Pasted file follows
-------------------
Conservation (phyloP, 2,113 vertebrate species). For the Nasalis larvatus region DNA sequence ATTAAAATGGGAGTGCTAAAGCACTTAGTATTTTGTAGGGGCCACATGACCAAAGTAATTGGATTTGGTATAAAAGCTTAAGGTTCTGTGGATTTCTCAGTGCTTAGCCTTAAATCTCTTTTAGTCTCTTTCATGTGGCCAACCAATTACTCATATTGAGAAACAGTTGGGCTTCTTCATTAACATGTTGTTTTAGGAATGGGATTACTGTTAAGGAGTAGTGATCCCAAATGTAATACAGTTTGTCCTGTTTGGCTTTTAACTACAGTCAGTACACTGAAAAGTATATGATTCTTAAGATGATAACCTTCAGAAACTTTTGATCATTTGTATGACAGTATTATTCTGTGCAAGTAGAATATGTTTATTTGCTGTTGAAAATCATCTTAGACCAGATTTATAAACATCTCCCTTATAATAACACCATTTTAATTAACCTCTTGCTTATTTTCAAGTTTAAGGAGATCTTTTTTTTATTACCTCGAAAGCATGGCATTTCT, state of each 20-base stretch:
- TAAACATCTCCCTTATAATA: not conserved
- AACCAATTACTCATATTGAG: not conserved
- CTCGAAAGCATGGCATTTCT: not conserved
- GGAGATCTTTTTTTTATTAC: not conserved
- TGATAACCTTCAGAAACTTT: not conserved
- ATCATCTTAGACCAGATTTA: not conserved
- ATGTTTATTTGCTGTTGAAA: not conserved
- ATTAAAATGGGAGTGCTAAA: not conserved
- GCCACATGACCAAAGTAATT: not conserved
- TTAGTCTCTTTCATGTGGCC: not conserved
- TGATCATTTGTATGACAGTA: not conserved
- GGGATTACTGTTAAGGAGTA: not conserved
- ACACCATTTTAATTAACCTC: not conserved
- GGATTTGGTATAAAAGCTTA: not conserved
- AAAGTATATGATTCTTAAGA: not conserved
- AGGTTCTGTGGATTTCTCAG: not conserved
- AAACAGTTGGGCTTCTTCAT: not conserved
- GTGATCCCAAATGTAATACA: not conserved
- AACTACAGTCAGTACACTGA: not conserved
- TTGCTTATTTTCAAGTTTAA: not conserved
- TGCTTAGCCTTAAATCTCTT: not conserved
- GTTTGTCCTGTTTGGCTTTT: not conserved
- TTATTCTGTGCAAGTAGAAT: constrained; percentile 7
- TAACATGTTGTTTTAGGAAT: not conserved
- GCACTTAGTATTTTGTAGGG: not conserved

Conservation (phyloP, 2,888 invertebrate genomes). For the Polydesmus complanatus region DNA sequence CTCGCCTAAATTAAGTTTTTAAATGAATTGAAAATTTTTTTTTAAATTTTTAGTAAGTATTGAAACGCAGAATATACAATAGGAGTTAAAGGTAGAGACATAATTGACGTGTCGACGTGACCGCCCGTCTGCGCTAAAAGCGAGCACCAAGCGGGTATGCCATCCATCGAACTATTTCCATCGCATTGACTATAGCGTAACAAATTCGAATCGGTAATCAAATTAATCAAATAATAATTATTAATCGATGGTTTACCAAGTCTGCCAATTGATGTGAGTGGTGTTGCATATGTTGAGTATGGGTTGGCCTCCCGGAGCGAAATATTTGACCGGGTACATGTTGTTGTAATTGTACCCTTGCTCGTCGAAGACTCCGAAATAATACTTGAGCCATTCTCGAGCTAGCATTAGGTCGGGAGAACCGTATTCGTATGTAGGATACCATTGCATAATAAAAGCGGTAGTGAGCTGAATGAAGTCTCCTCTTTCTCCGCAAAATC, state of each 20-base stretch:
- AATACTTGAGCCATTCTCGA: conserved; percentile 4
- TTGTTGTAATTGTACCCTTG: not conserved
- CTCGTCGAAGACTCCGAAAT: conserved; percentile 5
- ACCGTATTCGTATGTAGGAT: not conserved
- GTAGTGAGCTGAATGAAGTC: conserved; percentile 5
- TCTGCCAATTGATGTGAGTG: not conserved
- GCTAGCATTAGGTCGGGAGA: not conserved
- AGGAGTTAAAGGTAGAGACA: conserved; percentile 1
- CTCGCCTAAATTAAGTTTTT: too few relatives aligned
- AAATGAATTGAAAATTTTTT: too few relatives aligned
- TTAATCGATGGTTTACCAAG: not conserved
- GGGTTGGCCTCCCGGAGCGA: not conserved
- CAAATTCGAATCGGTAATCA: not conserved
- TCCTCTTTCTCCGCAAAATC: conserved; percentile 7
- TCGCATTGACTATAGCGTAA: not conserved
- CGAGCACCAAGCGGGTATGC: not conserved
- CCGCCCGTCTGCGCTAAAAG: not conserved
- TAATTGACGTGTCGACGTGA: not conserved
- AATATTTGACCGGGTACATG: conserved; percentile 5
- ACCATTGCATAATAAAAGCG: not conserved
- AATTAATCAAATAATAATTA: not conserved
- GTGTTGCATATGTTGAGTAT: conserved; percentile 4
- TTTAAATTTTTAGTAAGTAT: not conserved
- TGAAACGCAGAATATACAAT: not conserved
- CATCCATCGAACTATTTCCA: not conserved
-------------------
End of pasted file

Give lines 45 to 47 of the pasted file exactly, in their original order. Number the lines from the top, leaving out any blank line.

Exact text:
- TAATTGACGTGTCGACGTGA: not conserved
- AATATTTGACCGGGTACATG: conserved; percentile 5
- ACCATTGCATAATAAAAGCG: not conserved